University of Pittsburgh Under Investigation for Removing Critic of Affirmative Action
“the Department is concerned Pitt’s many representations to students, faculty, and consumers in the market for education credentials regarding its support for academic freedom are false”
The Department of Education seems to be taking a much more proactive role in higher education lately. This is not a bad thing.
Liberty Unyielding reports:
Dep’t of Ed investigates university for removing critic of affirmative action
The federal Education Department is investigating the University of Pittsburgh for free-speech violations and false statements, after the University took action against Professor Norman Wang for publishing an academic paper critical of race-based affirmative action.
The University removed Wang as Program Director at its medical center solely due to his paper. The Education Department is also examining whether the University engages in illegal racial preferences in admissions and hiring. The Education Department outlined its concerns in a letter to the University of Pittsburgh, which stated:
The U.S. Department of Education (“Department”) has become aware of facts suggesting the University of Pittsburgh (“Pitt”) improperly targeted Dr. Norman Wang, associate professor of medicine, with a campaign of denunciation and cancellation due to the publication of his peer–reviewed scientific article in the Journal of the American Heart Association advocating race–neutral admissions and hiring in cardiology.
Specifically, it appears Pitt’s senior officials removed Dr. Wang as Program Director of the Clinical Cardiac Electrophysiology Fellowship at the University of Pittsburgh Medical Center (“UPMC”) on July 31, 2020, disparaged his scholarship, and subjected him to public vilification solely because his academic paper concluded, inter alia, “Ultimately, all who aspire to a profession in medicine and cardiology must be assessed as individuals on the basis of their personal merits, not their racial and ethnic identities.”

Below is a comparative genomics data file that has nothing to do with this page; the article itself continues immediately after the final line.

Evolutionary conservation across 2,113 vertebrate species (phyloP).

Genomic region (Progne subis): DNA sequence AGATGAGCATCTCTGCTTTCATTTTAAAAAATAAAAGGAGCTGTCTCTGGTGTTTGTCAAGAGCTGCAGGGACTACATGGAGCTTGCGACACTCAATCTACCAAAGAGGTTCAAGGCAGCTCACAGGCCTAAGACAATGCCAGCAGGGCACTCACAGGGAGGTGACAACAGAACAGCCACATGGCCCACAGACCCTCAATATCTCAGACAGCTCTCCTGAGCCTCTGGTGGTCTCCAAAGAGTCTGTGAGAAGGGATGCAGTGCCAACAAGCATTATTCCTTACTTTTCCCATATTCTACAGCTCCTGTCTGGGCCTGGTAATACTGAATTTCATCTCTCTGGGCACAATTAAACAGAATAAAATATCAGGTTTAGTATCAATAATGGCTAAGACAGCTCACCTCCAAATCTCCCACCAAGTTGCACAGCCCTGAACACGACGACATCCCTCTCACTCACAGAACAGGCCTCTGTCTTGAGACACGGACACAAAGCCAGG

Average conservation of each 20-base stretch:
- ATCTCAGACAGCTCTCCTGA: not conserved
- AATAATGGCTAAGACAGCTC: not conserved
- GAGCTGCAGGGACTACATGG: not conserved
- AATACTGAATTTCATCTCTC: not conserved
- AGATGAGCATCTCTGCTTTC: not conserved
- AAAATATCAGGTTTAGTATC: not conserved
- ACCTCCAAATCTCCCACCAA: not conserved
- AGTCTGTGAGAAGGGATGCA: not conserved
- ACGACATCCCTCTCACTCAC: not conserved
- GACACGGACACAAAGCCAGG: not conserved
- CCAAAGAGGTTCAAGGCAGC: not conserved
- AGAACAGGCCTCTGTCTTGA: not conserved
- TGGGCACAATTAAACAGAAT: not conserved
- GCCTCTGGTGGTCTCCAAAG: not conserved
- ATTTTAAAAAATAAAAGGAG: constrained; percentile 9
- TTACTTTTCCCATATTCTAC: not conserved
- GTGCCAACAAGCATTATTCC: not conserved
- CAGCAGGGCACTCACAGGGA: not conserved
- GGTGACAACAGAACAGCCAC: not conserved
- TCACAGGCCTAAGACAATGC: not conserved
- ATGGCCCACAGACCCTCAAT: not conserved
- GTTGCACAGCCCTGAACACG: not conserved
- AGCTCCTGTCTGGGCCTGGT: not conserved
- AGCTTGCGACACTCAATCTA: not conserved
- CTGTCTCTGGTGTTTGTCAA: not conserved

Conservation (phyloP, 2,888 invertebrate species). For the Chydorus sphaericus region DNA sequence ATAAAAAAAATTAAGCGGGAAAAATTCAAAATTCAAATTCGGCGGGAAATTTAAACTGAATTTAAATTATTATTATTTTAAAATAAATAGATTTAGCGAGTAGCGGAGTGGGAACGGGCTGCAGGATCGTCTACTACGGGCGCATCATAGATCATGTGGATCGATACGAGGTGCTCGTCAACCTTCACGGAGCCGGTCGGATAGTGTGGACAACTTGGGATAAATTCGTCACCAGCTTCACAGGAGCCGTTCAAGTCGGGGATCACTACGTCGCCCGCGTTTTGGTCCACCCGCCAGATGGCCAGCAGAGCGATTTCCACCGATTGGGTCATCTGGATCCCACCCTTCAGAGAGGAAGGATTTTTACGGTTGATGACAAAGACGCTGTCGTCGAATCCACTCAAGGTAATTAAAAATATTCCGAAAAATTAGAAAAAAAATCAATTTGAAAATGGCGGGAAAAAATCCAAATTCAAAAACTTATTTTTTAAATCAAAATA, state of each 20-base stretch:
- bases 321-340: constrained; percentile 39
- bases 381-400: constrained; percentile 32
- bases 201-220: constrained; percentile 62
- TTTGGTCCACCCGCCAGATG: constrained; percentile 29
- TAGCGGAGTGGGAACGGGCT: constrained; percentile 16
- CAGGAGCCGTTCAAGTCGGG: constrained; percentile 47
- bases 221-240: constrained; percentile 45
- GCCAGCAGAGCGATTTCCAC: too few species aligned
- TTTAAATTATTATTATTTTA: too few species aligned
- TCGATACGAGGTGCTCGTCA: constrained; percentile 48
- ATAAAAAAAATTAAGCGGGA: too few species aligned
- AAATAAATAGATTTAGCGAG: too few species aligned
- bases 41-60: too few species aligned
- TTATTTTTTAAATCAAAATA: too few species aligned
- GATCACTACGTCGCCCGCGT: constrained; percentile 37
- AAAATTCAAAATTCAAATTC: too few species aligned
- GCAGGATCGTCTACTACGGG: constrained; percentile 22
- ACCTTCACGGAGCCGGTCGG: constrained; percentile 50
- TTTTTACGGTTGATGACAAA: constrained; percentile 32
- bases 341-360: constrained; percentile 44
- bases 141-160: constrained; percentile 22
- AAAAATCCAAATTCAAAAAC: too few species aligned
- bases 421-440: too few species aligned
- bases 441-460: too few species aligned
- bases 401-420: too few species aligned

Consequently, the Department is concerned Pitt’s many representations to students, faculty, and consumers in the market for education credentials regarding its support for academic freedom are false. … The facts further suggest Dr. Wang may have been disparately treated because of his race (Asian). That is, Pitt would not have acted against him for publishing an academic paper containing the same or similar arguments and empirical data if he were of a different race. …
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If patients wish to choose a cardiologist on the basis of that individual’s racial and ethnic identities, they’re obviously free to do so. For even if this were somehow unlawful, who would ever know?
Yet, when it comes to serious cardio problems I suspect most people just want someone who’s really, really good. Because, getting someone who’s really good somehow becomes more important when the stakes are high than when seeking medical treatment for a less serious problem.
Unfortunately, Affirmative Action inevitably stinks up patients’ selections, as one can’t help but wonder whether someone who might have received racial or ethnic preferences actually needed those preferences to become credentialed.
May I suggest that creating rational incentives for patients to discriminate on account of race and ethnicity is not a wise policy- unless your intent is to encourage such discrimination?
Equal opportunity in a color-blind world is our long-term goal. Activists can properly measure our progress toward that goal, but it is short-sighted to move away from that goal toward the goal of “equal outcomes” or worse “heads I win-tails you loose based upon skin color.”
It’s ours but not theirs. The anti-racists want to spread the idea that color-blindness is wrong, but we have to insist it’s right and they are wrong.
Glad to see it. Anyone with a desire for self preservation will judge a physician on the basis of knowledge and ability rather than a political position.
When your pulse dips into the high 20’s, you might find yourself settling for any cardiologist who is in front of you at the moment. Having a pulse similar to sonar makes one way less picky. For those keeping score at home, 58 days and still vertical. But I am still curious how they got a 5cm diameter device through a 4cm incision.
Well done by Dept. of Ed., spotting the possibly systemic problem at Pitt medical school.